By F. Pyran. Minnesota State University Moorhead.

This volume expli- cates our current understanding of the current theory buy nolvadex 20 mg, research, and prac- tice on these complex psychological processes. We are proud of our list of contributors that includes some of the most influential and productive pain researchers in the world. Although the book is primarily intended for psychologists (practitioners, researchers, and students) managing, investigating, and studying pain, it would also be of interest to a variety of other professionals working in this area (e. The book is also suitable as a textbook for graduate and advanced undergraduate courses on the psychology of pain. We owe a debt of gratitude to the many sources of support made avail- able to us. In the first instance, we are most appreciative of the commit- ment, inspiration, and hard work of the people who work with us in the xi xii PREFACE common cause of developing a better understanding of pain and pain con- trol. Our graduate students and project staff continuously offer fresh per- spectives, ideas, and boundless energy, giving us a great hope for the future and confidence in our work today. We also acknowledge many outstanding colleagues who generously exchange ideas with us about important issues relating to the psychology of pain. These ideas are a source of inspiration and make us proud of the many scientific and clinical advances our field has achieved. Work on this project was supported, in part, by a Canadian Institutes of Health Research Investigator Award to Thomas Hadjistavropoulos and by a Canadian Institutes of Health Research Senior Investigator Award to Ken- neth D. Related work in our laboratories has been supported by the Canadian Institutes of Health Research, the Social Sciences and Humanities Research Council of Canada, and the Health Services Utilization and Re- search Commission. We acknowledge Holly Luhning’s help in preparing and formatting the manuscript for submission to the publisher. We also thank Debra Riegert of Lawrence Erlbaum Associates for her support and enthusiasm about this project. Craig An Introduction to Pain: Psychological Perspectives Thomas Hadjistavropoulos University of Regina Kenneth D. Craig University of British Columbia Pain is primarily a psychological experience.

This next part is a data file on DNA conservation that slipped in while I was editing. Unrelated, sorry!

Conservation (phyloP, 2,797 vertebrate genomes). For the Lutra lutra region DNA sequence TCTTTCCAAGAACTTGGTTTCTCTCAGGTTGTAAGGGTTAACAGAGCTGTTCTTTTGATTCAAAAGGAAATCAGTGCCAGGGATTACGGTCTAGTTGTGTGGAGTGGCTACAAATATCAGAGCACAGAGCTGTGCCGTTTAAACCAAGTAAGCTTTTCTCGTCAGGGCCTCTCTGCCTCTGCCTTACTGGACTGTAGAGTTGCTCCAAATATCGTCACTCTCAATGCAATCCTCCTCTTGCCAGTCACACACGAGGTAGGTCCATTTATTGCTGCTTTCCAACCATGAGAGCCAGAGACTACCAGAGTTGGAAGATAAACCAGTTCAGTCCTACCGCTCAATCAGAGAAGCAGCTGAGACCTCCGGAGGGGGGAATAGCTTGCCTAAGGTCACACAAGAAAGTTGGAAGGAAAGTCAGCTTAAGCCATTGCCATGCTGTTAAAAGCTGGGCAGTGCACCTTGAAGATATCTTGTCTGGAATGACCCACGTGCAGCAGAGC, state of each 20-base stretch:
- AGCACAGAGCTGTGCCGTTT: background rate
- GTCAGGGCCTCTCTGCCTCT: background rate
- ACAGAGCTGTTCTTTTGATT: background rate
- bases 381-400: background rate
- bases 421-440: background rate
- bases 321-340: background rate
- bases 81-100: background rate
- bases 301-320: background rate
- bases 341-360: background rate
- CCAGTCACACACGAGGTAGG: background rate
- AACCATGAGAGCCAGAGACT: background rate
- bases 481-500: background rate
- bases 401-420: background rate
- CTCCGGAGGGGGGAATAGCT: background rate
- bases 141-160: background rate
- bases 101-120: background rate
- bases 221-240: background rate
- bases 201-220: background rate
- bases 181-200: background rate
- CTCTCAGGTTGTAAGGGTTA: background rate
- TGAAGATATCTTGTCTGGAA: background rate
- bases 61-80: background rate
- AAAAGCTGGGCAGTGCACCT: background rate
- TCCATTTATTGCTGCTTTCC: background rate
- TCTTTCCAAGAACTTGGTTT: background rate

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The Oucher comprises a series of six photographs of a 4-year-old White boy showing facial expressions indicating various levels of pain cheap 10mg nolvadex otc. A pediatric patient is asked to point to the picture that best reflects his or her own level of hurt. Using photographs of Hispanic and African Ameri- can children, taken when they were or were not experiencing pain, the au- thors established an ordering of six photographs that other children could agree represented a progression of pain expression. It remains to be established whether this particular measure will reveal any cross- cultural differences in children’s pain levels, whether scales tailored to ethnic origin or race, although culturally sensitive, aid in either pain as- sessment or in strengthening communication between medical practition- ers and children of different cultural groups, and whether culture-free measures (such as a series of face drawings; Chambers & Craig, 1998; Chambers, Giesbrecht, Craig, Bennett, & Huntsman, 1999) can achieve both validity and universality in pain assessment. Abu-Saad (1984) interviewed Arab American, Asian American, and Latin American school children, asking what caused pain for them, what words they used to describe pain (“like a hurt” was the most common descriptor in each group), how they felt when they are in pain, and how they coped with pain. Given that all lived in the same urban environment, the finding that the similarities among the subjects are considerably greater than the differences is not surprising. Studies of this sort need to be conducted with large numbers of children, of varying age and in a range of countries, in or- der to help us to better understand at what age cross-cultural differences, if any, become apparent and what changes take place during infancy, child- hood, and adolescence. They will also advance our understanding of the speed of cultural diffusion or adaptation. Pfefferbaum, Adams, and Aceves (1990) studied pain and anxiety in 37 Hispanic and 35 Anglo children with 166 ROLLMAN cancer at a hospital in Texas. It was the parents who differed, with the Hispanic parents reporting significantly higher levels of anxiety than the Anglo ones. Canadian-born Chinese and non-Chinese infants, receiving routine immu- nization at the age of 2 months, were compared for facial expressions and pain cries (Rosmus, Johnston, Chan-Yip, & Yang, 2000). This study is inter- esting because it provides an early examination of possible cultural differ- ences in socialization. The authors, noting a literature on cross-cultural dif- ferences in infant development and the role of infant-care practices, assessed demographic information, degree of acculturation, the infant’s feeding and crying patterns, and video recordings focused on the face dur- ing immunization.

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